For some health conditions, there is a single treatment that is the clear standard of care, and patient preference has a limited role (for example whether a broken bone requires a cast or surgery.) With breast cancer, however, there is often more than one reasonable path forward, each with possible benefits, limitations, and harms.

Make sure your healthcare provider explains your treatment options so they are understandable to you. Clearly and patiently answering all of your questions is an essential part of their job—so don’t be shy and don’t hold back. The provider’s medical expertise is important for understanding your treatment options, including risks and benefits, but only you know all the relevant factors about what this will mean for you, including how it fits with your own preferences and values. Most healthcare providers appreciate this time with patients and feel that their job is not only to treat you but to support your informed decision-making, based on your individual circumstances, values, and preferences.

  • Be sure you are comfortable with your provider. Choosing your healthcare provider is like any other relationship, and you need to feel that it’s a good fit. You always have the right to change providers, and you don’t have to explain if something doesn’t feel right to you. Excellent communication is the foundation of good medicine: if you feel your provider isn’t really listening and considering your input, it may be time to find a new provider. After all, you are entrusting this person with your body and your life.
  • Consider a second opinion for any major medical treatment, even if you have total confidence in your provider. Most insurance will cover a second opinion for a cancer diagnosis, and your provider should not be surprised—let alone offended—by you seeking a second opinion. You can even talk to your provider about what you learned from the second opinion and ask them to explain any discrepancies. A small delay in starting treatment in order to get a second opinion almost certainly won’t affect the outcome of your treatment, but it may be very helpful to you in choosing which treatment, or even which provider, is best for you.
  • Everyone deserves healthcare that is respectful and responsive to your own individual preferences, needs, and values. At Breast Cancer Action we are working to help realize a healthcare system in which everyone has access to healthcare that is compassionate, culturally competent, evidence-based, supportive of patient decision-making, and devotes adequate resources to prevention.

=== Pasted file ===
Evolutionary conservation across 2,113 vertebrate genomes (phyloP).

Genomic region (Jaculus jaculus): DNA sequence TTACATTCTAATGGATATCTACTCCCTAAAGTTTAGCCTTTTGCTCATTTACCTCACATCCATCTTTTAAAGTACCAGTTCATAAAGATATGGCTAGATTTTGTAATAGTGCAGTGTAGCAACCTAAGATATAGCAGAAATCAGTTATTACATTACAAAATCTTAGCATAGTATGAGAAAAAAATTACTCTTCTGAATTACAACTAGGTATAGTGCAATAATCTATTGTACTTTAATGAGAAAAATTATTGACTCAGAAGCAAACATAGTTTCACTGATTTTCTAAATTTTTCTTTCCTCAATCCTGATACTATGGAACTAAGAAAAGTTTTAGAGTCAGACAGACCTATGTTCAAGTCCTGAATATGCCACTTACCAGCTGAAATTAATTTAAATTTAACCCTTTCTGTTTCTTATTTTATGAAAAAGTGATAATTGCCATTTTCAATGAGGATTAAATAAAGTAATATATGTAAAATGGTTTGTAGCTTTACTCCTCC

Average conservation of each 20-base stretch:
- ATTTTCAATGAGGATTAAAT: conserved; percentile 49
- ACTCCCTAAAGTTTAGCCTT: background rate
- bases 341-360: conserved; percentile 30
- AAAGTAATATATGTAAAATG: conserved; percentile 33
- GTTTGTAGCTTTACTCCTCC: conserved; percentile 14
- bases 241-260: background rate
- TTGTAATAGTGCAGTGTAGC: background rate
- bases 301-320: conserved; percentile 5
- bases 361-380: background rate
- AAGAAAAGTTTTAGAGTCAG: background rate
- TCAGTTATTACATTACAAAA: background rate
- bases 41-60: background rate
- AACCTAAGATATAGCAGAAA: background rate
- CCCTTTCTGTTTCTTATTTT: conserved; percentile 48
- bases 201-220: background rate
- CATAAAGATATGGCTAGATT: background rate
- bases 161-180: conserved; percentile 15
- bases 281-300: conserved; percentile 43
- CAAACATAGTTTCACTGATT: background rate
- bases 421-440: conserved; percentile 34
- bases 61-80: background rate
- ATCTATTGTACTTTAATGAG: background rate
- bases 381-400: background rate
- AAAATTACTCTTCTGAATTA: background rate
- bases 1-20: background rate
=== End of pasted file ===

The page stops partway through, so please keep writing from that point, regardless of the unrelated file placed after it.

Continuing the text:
When You Start Treatment

Ask for and accept help. We know it can sometimes be hard to ask for and accept help. And not all of us have a big, local support network that can step up. We’ve found that support can come from many places besides family and close friends who live nearby. Many of us have been surprised and deeply touched by support we’ve gotten from acquaintances who are not yet good friends, individual healthcare providers (often nurses), support groups, online communities, and other places. Consider reaching out if you need help or support that you aren’t currently getting.

  • Consider a routine dental cleaning before treatment begins.  Breast cancer patients are sometimes advised not to get dental work while in treatment because of the risk of infection.  We recommend talking with your provider about taking care of dental work before treatment, particularly if you will be getting chemotherapy.
  • Keep a journal of medications and symptoms. Keeping track of medications and symptoms of treatment can be very helpful for you and your healthcare provider. In addition to tracking when and how much of each medication you take, knowing how your body responds is important and can help you answer your healthcare provider’s questions. Some things to include are:
    • What does the symptom feel like?
    • When does it occur?
    • How long does it last?
    • What makes it worse?
    • What makes it better?
  • Keep a list of things friends can do to support you. After a breast cancer diagnosis, many friends and relatives want to help. As wonderful as such offers are, they can take some organizing. It can be useful to make a list of tasks you could use help with. Sometimes it’s helpful to ask one friend to organize and assign people jobs. Tasks friends and family members can help with include:
    • Providing rides to healthcare appointments
    • Helping with household tasks including cooking, house cleaning, shopping
    • Babysitting/childcare
    • Taking care of pets
    • Providing updates to other people, since it can feel overwhelming to answer questions and give updates to everyone who cares about you
    • Giving you a break by taking you out to lunch, a movie, or an activity that isn’t cancer-related
    • Helping you do research about support agencies and services
    • Helping with work issues, like filing for a leave or disability
  • Be gentle and patient with yourself. It’s not uncommon for some people to feel pressure to be the perfect cancer patient—to stay cheerful, to “count our blessings,” and to exercise through treatment. And although healthy meals and regular exercise can help you feel better while you are in treatment, it may be difficult to keep up with your own and others’ expectations. Having cancer is hard: it’s hard on your body and on your mind. Part of taking care of yourself is letting go of judgments and knowing that your best is good enough, even if it means taking time off from work and commitments.